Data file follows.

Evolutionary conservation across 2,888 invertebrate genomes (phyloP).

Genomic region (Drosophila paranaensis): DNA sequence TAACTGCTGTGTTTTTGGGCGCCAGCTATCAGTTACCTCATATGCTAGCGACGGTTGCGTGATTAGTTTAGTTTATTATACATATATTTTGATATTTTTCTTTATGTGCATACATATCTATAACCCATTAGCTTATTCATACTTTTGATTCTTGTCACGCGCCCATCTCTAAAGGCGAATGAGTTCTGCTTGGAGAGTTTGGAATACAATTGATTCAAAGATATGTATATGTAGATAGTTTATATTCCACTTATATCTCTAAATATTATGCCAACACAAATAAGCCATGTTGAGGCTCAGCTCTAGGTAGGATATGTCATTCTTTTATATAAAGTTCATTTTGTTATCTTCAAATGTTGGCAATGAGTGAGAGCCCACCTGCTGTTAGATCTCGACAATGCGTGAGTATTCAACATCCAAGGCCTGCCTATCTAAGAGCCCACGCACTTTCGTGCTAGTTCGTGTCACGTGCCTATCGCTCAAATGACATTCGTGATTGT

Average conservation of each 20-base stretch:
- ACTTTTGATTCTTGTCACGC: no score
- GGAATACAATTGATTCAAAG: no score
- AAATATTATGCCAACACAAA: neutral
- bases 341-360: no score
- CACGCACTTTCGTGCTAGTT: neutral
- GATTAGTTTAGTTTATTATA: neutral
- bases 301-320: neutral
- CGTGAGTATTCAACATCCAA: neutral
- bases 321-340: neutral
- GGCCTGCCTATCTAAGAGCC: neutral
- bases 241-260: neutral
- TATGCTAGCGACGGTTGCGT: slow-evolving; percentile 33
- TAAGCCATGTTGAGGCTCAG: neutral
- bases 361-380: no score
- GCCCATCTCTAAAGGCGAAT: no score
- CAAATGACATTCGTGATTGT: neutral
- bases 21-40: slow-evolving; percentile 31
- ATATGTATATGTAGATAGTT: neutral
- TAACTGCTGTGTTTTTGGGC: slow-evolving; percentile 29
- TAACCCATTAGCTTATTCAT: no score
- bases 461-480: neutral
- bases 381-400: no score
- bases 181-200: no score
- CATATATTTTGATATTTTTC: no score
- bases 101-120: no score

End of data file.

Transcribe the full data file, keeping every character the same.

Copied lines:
Evolutionary conservation across 2,888 invertebrate genomes (phyloP).

Genomic region (Drosophila paranaensis): DNA sequence TAACTGCTGTGTTTTTGGGCGCCAGCTATCAGTTACCTCATATGCTAGCGACGGTTGCGTGATTAGTTTAGTTTATTATACATATATTTTGATATTTTTCTTTATGTGCATACATATCTATAACCCATTAGCTTATTCATACTTTTGATTCTTGTCACGCGCCCATCTCTAAAGGCGAATGAGTTCTGCTTGGAGAGTTTGGAATACAATTGATTCAAAGATATGTATATGTAGATAGTTTATATTCCACTTATATCTCTAAATATTATGCCAACACAAATAAGCCATGTTGAGGCTCAGCTCTAGGTAGGATATGTCATTCTTTTATATAAAGTTCATTTTGTTATCTTCAAATGTTGGCAATGAGTGAGAGCCCACCTGCTGTTAGATCTCGACAATGCGTGAGTATTCAACATCCAAGGCCTGCCTATCTAAGAGCCCACGCACTTTCGTGCTAGTTCGTGTCACGTGCCTATCGCTCAAATGACATTCGTGATTGT

Average conservation of each 20-base stretch:
- ACTTTTGATTCTTGTCACGC: no score
- GGAATACAATTGATTCAAAG: no score
- AAATATTATGCCAACACAAA: neutral
- bases 341-360: no score
- CACGCACTTTCGTGCTAGTT: neutral
- GATTAGTTTAGTTTATTATA: neutral
- bases 301-320: neutral
- CGTGAGTATTCAACATCCAA: neutral
- bases 321-340: neutral
- GGCCTGCCTATCTAAGAGCC: neutral
- bases 241-260: neutral
- TATGCTAGCGACGGTTGCGT: slow-evolving; percentile 33
- TAAGCCATGTTGAGGCTCAG: neutral
- bases 361-380: no score
- GCCCATCTCTAAAGGCGAAT: no score
- CAAATGACATTCGTGATTGT: neutral
- bases 21-40: slow-evolving; percentile 31
- ATATGTATATGTAGATAGTT: neutral
- TAACTGCTGTGTTTTTGGGC: slow-evolving; percentile 29
- TAACCCATTAGCTTATTCAT: no score
- bases 461-480: neutral
- bases 381-400: no score
- bases 181-200: no score
- CATATATTTTGATATTTTTC: no score
- bases 101-120: no score